Adam Klein essay

Essay​ ​topic​ ​1 Adam​ ​Klein

This​ ​is​ ​the​ ​story​ ​of​ ​how​ ​one​ ​raffle​ ​kept​ ​a​ ​family​ ​together.
During​ ​the​ ​fall​ ​of​ ​2016,​ ​my​ ​hometown​ ​highschool​ ​of​ ​Tualatin​ ​made​ ​the​ ​decision​ ​to sponsor​ ​a​ ​child​ ​in​ ​our​ ​community​ ​suffering​ ​from​ ​a​ ​terminal​ ​illness.​ ​Otto​ ​Stuckman,​ ​at​ ​just​ ​5 years​ ​old,​ ​was​ ​diagnosed​ ​with​ ​Stage​ ​IV​ ​Neuroblastoma,​ ​and​ ​to​ ​make​ ​matters​ ​worse,​ ​the breadwinner​ ​of​ ​the​ ​family,​ ​his​ ​mother,​ ​had​ ​just​ ​gotten​ ​a​ ​new​ ​job​ ​and​ ​found​ ​the​ ​family​ ​a​ ​new house,​ ​putting​ ​them​ ​in​ ​extreme​ ​financial​ ​difficulty.
Otto’s​ ​mom,​ ​Emily,​ ​had​ ​begun​ ​by​ ​starting​ ​a​ ​fairly​ ​modern​ ​form​ ​of​ ​fundraising:​ ​a gofundme​ ​page.​ ​The​ ​page​ ​worked​ ​well​ ​for​ ​a​ ​while,​ ​but​ ​it​ ​was​ ​hard​ ​for​ ​the​ ​family​ ​to​ ​get​ ​beyond the​ ​reach​ ​of​ ​close​ ​family​ ​and​ ​friends.
Later​ ​that​ ​year,​ ​Otto’s​ ​condition​ ​worsened,​ ​and​ ​the​ ​family​ ​turned​ ​to​ ​the​ ​school​ ​to​ ​help raise​ ​funds​ ​for​ ​Otto.​ ​I​ ​was​ ​inspired​ ​by​ ​this​ ​call​ ​for​ ​help​ ​to​ ​organize​ ​a​ ​school​ ​carnival;​ ​the​ ​cover fee​ ​for​ ​the​ ​event​ ​would​ ​go​ ​directly​ ​to​ ​Otto​ ​and​ ​his​ ​family.​ ​However,​ ​this​ ​strategy​ ​turned​ ​out​ ​to​ ​be extremely​ ​hard​ ​to​ ​organize:​ ​contacting​ ​businesses​ ​was​ ​intimidating​ ​and​ ​relatively​ ​unsuccessful, marketing​ ​the​ ​event​ ​was​ ​a​ ​nightmare,​ ​and​ ​in​ ​the​ ​end,​ ​the​ ​businesses​ ​who​ ​said​ ​they​ ​would donate​ ​ultimately​ ​donated​ ​to​ ​a​ ​separate​ ​fundraising​ ​organization​ ​in​ ​Otto’s​ ​name​ ​which​ ​claimed 17%​ ​of​ ​all​ ​donations.
Although​ ​the​ ​carnival​ ​was​ ​a​ ​fun​ ​event​ ​for​ ​the​ ​school,​ ​I​ ​quickly​ ​learned​ ​the​ ​hard​ ​way​ ​how much​ ​work​ ​it​ ​was​ ​to​ ​put​ ​everything​ ​together,​ ​and​ ​I​ ​will​ ​be​ ​the​ ​first​ ​to​ ​say​ ​that​ ​it​ ​was​ ​not​ ​an effective​ ​way​ ​of​ ​raising​ ​money.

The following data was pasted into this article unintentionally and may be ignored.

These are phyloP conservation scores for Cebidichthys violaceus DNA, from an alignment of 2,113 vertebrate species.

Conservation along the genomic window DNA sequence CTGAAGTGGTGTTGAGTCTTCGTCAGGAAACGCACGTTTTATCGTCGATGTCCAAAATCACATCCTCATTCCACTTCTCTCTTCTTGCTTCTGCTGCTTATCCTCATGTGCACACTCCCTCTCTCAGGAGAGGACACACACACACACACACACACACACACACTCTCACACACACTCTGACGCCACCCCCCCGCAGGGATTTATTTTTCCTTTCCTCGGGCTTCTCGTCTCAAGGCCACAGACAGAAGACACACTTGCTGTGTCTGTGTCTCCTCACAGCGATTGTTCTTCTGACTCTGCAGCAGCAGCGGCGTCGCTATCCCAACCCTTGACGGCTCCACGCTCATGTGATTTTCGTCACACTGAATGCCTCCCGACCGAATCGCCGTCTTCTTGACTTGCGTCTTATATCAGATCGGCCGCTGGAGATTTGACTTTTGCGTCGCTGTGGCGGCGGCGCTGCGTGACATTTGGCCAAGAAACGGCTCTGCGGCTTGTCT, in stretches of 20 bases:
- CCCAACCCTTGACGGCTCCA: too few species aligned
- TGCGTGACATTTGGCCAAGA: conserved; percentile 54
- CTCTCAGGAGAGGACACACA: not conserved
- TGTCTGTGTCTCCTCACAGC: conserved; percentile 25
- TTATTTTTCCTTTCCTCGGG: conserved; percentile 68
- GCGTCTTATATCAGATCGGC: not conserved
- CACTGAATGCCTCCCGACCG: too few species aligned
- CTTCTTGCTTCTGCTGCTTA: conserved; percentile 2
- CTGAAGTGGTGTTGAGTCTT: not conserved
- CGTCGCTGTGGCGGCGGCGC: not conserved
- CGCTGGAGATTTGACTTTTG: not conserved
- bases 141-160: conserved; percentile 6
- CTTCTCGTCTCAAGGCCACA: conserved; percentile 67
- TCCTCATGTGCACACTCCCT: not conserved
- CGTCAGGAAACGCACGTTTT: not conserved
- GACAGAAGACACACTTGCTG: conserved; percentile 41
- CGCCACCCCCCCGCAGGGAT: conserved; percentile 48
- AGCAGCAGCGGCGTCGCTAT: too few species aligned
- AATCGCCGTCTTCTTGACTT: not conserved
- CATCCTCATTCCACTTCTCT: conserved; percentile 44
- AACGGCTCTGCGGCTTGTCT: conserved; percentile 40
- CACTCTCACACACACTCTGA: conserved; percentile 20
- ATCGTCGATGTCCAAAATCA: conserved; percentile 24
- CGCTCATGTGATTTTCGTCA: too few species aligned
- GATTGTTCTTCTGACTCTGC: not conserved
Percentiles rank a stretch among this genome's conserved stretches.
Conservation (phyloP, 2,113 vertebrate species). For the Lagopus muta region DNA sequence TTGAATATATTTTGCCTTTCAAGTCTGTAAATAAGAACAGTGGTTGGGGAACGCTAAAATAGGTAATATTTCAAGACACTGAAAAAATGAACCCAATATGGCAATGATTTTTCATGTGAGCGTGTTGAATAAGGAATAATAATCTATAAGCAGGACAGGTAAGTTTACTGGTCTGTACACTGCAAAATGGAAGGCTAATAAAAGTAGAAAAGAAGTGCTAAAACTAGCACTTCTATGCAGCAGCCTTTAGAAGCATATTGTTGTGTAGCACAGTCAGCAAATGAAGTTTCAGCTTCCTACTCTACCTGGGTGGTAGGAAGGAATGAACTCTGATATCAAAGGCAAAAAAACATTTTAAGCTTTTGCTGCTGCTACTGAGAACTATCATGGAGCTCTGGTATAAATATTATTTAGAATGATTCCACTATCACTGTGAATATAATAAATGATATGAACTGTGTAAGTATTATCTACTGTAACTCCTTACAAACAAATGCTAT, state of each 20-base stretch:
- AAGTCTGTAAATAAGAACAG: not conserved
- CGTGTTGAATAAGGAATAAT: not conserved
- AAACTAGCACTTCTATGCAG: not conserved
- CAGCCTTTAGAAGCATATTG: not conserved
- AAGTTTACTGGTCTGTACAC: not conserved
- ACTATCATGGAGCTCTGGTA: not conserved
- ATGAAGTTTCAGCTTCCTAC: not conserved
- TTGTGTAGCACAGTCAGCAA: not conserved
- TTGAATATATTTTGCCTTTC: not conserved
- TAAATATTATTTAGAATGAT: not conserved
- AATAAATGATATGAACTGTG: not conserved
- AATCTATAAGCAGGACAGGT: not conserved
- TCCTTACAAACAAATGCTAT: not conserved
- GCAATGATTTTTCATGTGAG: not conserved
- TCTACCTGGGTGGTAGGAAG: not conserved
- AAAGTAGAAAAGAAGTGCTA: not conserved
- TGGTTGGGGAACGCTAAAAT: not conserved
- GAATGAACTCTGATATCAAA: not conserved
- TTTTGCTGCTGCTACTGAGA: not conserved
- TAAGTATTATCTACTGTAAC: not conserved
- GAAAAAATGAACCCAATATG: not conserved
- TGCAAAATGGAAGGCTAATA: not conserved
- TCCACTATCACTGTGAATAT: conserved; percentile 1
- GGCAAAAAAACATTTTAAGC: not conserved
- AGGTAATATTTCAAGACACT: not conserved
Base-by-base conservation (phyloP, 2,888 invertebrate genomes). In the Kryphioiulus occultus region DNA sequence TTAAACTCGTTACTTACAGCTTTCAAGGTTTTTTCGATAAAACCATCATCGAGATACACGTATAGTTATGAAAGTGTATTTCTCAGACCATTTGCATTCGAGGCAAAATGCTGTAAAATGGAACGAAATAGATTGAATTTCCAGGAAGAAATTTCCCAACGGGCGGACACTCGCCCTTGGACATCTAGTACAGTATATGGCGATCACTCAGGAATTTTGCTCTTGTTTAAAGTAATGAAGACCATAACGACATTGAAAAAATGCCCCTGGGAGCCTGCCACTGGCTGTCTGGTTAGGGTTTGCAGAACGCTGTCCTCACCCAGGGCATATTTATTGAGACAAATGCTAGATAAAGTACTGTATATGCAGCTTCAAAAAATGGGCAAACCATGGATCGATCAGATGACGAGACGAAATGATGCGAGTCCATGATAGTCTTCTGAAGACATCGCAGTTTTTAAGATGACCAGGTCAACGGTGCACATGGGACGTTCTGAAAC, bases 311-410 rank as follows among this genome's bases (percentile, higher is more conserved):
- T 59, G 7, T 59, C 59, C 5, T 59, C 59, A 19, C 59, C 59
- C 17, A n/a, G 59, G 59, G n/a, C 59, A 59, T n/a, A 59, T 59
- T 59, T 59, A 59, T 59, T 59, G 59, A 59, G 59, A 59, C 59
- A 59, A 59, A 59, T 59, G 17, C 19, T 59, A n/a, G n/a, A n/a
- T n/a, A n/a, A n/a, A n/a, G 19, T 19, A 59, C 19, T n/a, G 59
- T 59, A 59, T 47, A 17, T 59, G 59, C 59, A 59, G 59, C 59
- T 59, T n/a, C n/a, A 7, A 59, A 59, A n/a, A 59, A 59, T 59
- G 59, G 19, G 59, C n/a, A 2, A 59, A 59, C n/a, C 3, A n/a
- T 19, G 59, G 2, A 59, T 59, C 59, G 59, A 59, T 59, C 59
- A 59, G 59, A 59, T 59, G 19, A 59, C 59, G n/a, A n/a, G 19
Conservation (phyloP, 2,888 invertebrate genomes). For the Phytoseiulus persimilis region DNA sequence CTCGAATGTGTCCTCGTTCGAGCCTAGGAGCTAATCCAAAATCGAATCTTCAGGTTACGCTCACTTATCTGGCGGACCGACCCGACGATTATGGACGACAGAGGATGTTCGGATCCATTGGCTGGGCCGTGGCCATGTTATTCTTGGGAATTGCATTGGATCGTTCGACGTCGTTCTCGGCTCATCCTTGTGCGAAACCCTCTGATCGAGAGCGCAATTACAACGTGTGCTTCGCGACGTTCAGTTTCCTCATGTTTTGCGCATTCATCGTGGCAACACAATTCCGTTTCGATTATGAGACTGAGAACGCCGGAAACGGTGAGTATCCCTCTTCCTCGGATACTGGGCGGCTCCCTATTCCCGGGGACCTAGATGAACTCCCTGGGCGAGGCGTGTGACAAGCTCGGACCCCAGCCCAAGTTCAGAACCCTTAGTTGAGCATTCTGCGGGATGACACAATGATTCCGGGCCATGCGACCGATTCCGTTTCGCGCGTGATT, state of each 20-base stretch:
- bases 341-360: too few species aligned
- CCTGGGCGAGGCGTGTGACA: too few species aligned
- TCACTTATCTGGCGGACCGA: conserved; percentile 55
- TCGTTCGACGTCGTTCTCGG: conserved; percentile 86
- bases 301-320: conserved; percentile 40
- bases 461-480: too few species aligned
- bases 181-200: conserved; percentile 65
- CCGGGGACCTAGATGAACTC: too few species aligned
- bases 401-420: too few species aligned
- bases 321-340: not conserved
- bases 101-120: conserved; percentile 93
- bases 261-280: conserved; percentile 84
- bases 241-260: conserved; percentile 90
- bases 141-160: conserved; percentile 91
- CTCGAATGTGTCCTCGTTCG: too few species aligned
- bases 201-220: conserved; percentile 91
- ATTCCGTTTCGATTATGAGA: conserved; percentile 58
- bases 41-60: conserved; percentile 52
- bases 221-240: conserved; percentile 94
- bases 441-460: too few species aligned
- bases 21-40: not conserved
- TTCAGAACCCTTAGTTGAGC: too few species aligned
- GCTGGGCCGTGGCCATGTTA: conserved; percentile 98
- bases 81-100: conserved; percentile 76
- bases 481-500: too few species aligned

The​ ​following​ ​year,​ ​Otto​ ​was​ ​miraculously​ ​recovering​ ​from​ ​the​ ​terminal​ ​illness,​ ​but​ ​the family​ ​still​ ​needed​ ​help​ ​covering​ ​their​ ​medical​ ​expenses.​ ​After​ ​the​ ​lessons​ ​learned​ ​from​ ​the carnival,​ ​it​ ​was​ ​decided​ ​that​ ​the​ ​fundraiser​ ​be​ ​a​ ​smaller​ ​pizza​ ​party,​ ​with​ ​the​ ​main​ ​source​ ​of revenue​ ​from​ ​raffle​ ​tickets​ ​for​ ​various​ ​prizes.​ ​This​ ​is​ ​where​ ​we​ ​finally​ ​had​ ​some​ ​success.
The​ ​raffle​ ​functioned​ ​perfectly:​ ​tickets​ ​were​ ​sold​ ​for​ ​$2​ ​a​ ​piece​ ​or​ ​3​ ​for​ ​$5.​ ​A​ ​mason​ ​jar was​ ​placed​ ​in​ ​front​ ​of​ ​each​ ​raffle​ ​item​ ​and​ ​participants​ ​placed​ ​raffle​ ​tickets​ ​into​ ​the​ ​jar​ ​they​ ​were interested​ ​in.​ ​At​ ​the​ ​end​ ​of​ ​the​ ​event,​ ​tickets​ ​were​ ​drawn​ ​out​ ​of​ ​each​ ​mason​ ​jar​ ​to​ ​create suspense​ ​for​ ​each​ ​individual​ ​item.​ ​What’s​ ​beautiful​ ​about​ ​this​ ​design​ ​is​ ​that​ ​people​ ​do​ ​not​ ​know exactly​ ​how​ ​many​ ​others​ ​are​ ​in​ ​contest​ ​with​ ​the​ ​particular​ ​prize,​ ​increasing​ ​competition​ ​and, therefore​ ​revenue,​ ​for​ ​the​ ​cause.
In​ ​addition,​ ​the​ ​prizes​ ​at​ ​the​ ​event​ ​helped​ ​give​ ​it​ ​a​ ​more​ ​cohesive​ ​theme;​ ​Otto​ ​loves superheroes,​ ​so​ ​the​ ​prizes​ ​were​ ​superhero​ ​themed​ ​to​ ​match​ ​all​ ​of​ ​the​ ​decorations,​ ​creating​ ​a whimsical​ ​and​ ​lighthearted​ ​atmosphere.​ ​Furthermore,​ ​the​ ​fun​ ​prizes​ ​made​ ​advertising​ ​infinitely more​ ​effective.​ ​Students​ ​were​ ​incredibly​ ​excited​ ​to​ ​be​ ​able​ ​to​ ​support​ ​Otto​ ​and​ ​his​ ​family​ ​while also​ ​getting​ ​a​ ​chance​ ​to​ ​win​ ​fun​ ​prizes!
In​ ​this​ ​setting,​ ​the​ ​raffle​ ​turned​ ​a​ ​normal​ ​fundraiser​ ​into​ ​a​ ​win-win​ ​situation​ ​for participants,​ ​increasing​ ​revenue​ ​to​ ​more​ ​than​ ​any​ ​of​ ​the​ ​other​ ​fundraising​ ​ideas.​ ​Businesses were​ ​also​ ​able​ ​to​ ​be​ ​involved​ ​more​ ​easily​ ​because​ ​they​ ​were​ ​much​ ​more​ ​likely​ ​to​ ​donate​ ​an item​ ​that​ ​was​ ​already​ ​on​ ​sale​ ​than​ ​they​ ​were​ ​to​ ​donate​ ​money.​ ​Finally,​ ​the​ ​raffle​ ​was​ ​a​ ​good option​ ​for​ ​the​ ​party​ ​because​ ​it​ ​provided​ ​a​ ​good​ ​environment:​ ​the​ ​event​ ​was​ ​clearly​ ​to​ ​raise money,​ ​but​ ​people​ ​donated​ ​out​ ​of​ ​their​ ​own​ ​will​ ​rather​ ​than​ ​having​ ​expensive​ ​cover​ ​fees.​ ​The tone​ ​and​ ​success​ ​of​ ​the​ ​event​ ​was​ ​wildly​ ​different,​ ​and​ ​the​ ​results​ ​showed​ ​in​ ​both​ ​the​ ​income as​ ​well​ ​as​ ​the​ ​smiles​ ​on​ ​the​ ​family’s​ ​face. In​ ​short,​ ​the​ ​structure​ ​and​ ​landscape​ ​of​ ​a​ ​fundraiser​ ​are​ ​fundamental​ ​to​ ​success.​
​In​ ​my experience,​ ​raffle​ ​tickets​ ​provide​ ​a​ ​great​ ​way​ ​to​ ​blend​ ​the​ ​grass​ ​roots​ ​positivity​ ​and​ ​energy​ ​with the​ ​more​ ​successful​ ​help​ ​from​ ​business.​ ​This​ ​approach​ ​does​ ​an​ ​amazing​ ​job​ ​of​ ​raising​ ​genuine awareness​ ​while​ ​still​ ​ensuring​ ​that​ ​the​ ​event​ ​is​ ​successful​ ​and​ ​worthwhile​ ​to​ ​put​ ​on.

cessful and worthwhile to put on.

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